His son, Leif Eriksson or “Leif the Lucky,” was also an accomplished mariner (and not so restricted in his movements, thanks to being less prone to murder than his father). He was particularly concerned to spread Christianity among his people, and enjoyed some success; despite the limited population of Greenland, the proportion of Christians among them was high enough that by 1126, the territory was assigned its own bishop. Following a strange report from a friend who had been blown off course during a journey, Leif sailed even further west than his father had. At first he found only a few islands that seemed to be little more than bare rock; turning south, however, he encountered the forested coast of modern Quebec. It was a vital resource for the villages in timber-poor Greenland. Further south still, he found a fertile region full of maple trees and wheat, and one of his companions stumbled upon some berries (of uncertain identity) that had apparently fermented and turned alcoholic. Leif therefore named the place Winland: we know it as Newfoundland. By the early eleventh century there was at least one Norse settlement there, which has been reconstructed under the name L’Anse aux Meadows.
In both Greenland and Vinland, the Norse encountered an unfamiliar people, whom they called Skrælingar, the ancestors of the modern Inuit people of Greenland, northern Canada, and Alaska. The Norse people’s relationship to the “Skrælings” was a bit touch and go—early interactions were friendly, followed by an outbreak of hostilities for disputed reasons. Some accounts say they were frightened by a bull the Norse accidentally set loose; others, that the “Skrælings,” who had no tradition of eating dairy, were given large quantities of stuff like butter and cheese by the Norse in trade, had horrible reactions to it on account of being lactose intolerant, and quite naturally believed that the Norse had tried to poison them. However, this souring of relations was not permanent: conditions appear to have see-sawed between bad and good throughout the time of the Norse colonization of Vinland and Greenland.
While the population of Iceland was cut in half by the Black Death, Greenland is thought to have escaped the disease entirely. When the Norse settlements did decline in the fourteenth and fifteenth centuries, it seems primarily to have been caused by sinking temperatures and the decline of the ivory trade, which made the Norse way of life in Greenland impossible. The last record from the settlements is a marriage in 1408; after that, the people there either went extinct or abandoned the region for a more stable life further east.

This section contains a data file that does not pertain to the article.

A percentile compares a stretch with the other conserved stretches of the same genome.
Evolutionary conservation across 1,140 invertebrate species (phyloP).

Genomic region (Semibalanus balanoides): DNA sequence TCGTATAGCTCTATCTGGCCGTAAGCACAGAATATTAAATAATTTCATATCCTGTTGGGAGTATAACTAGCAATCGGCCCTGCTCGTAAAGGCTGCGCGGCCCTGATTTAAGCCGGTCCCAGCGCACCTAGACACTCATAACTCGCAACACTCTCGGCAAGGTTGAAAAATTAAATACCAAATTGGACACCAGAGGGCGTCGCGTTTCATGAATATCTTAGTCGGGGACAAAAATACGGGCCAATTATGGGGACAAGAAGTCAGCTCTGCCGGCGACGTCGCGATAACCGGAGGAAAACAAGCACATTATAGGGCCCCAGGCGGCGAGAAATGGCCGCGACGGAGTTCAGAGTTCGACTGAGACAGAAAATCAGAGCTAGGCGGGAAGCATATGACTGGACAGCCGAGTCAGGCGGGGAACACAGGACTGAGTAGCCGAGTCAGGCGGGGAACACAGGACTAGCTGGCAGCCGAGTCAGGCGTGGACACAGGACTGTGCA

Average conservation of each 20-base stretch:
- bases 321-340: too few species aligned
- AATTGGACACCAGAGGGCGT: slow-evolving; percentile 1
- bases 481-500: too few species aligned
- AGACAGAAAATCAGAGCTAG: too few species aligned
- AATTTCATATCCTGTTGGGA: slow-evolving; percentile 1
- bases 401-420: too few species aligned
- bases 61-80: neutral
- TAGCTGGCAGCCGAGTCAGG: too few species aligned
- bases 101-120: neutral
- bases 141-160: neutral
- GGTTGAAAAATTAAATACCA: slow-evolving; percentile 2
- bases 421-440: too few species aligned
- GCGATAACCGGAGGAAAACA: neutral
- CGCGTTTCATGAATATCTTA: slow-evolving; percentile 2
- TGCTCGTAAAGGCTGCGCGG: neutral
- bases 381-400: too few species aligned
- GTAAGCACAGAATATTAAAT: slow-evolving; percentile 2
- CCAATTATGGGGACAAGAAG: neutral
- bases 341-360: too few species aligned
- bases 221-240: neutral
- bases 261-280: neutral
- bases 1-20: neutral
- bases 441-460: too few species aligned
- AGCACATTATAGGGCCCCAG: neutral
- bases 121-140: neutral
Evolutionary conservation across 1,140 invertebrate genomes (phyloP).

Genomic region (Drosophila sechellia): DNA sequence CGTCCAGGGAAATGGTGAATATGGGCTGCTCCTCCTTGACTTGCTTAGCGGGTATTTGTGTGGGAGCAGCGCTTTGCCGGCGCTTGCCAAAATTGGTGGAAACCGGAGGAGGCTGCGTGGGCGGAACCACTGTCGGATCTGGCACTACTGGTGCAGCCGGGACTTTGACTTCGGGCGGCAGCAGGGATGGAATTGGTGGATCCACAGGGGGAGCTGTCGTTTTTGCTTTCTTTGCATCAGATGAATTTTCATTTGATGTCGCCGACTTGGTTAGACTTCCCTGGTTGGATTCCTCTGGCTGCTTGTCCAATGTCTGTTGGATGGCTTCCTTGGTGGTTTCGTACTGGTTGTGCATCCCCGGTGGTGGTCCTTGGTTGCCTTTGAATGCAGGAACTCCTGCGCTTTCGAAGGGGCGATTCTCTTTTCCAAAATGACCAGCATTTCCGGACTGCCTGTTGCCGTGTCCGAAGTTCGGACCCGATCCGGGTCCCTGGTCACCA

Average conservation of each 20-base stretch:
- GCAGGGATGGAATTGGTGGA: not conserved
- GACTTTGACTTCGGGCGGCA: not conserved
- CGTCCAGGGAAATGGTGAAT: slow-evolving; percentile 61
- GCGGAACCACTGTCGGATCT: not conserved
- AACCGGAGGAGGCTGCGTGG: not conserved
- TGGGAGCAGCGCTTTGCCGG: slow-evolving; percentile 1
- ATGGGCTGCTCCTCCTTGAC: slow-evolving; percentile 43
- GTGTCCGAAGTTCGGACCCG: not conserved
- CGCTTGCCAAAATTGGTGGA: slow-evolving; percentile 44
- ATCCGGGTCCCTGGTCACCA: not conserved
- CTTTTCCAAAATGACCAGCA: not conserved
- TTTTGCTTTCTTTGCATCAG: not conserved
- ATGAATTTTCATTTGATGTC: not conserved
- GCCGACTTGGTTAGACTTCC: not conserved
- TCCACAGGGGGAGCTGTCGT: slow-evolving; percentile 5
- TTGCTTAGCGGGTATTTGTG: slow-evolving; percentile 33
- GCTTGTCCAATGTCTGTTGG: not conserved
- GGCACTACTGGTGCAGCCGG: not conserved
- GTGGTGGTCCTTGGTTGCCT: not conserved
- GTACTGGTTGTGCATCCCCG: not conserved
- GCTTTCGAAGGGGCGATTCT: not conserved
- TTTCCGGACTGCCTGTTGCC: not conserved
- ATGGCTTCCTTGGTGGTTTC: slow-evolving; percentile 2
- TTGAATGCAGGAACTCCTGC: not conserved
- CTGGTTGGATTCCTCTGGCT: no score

The Saga of Erik the Red was written during the height of the Norse trans-Atlantic age, perhaps some time around the 1250s. (Amusingly enough, the bulk of the story has very little to do with Erik the Red! It concentrates more on his son Leif, and, more than either of them, on their friend Thorfinn Karlsefni, whose son Snorri was the first European born on American shores.) It is not certain whether Columbus had heard about the Norse voyages; of course, his estimate of the size of world was wrong by many thousands of miles, so even if he had it might not have done him much good. However, as late as the eighteenth century (and indeed to this day), Denmark, thanks to a historical union with Norway, still maintained a claim to Greenland—an expedition was even launched in 1721 out of concern that any remaining settlers would still be Catholics, in order to convert them to Protestantism! Yet it was not until the nineteenth century that scholars began to realize that this saga and others like it were not mere fantasies, but actual accounts of voyages and discoveries far older than those of the Spanish. Though it is little known outside the Nordic countries themselves, October 9 is observed as Leif Eriksson Day.
Matt McKeown is a proud uncle to seven nephews and an editor and staff writer for CLT. He lives in Baltimore.
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Published on 13th June, 2022. Page image of the Septentrionalium Regionum Descriptio (“Map of the Northern Regions”) of Abraham Ortelius, created ca. 1570.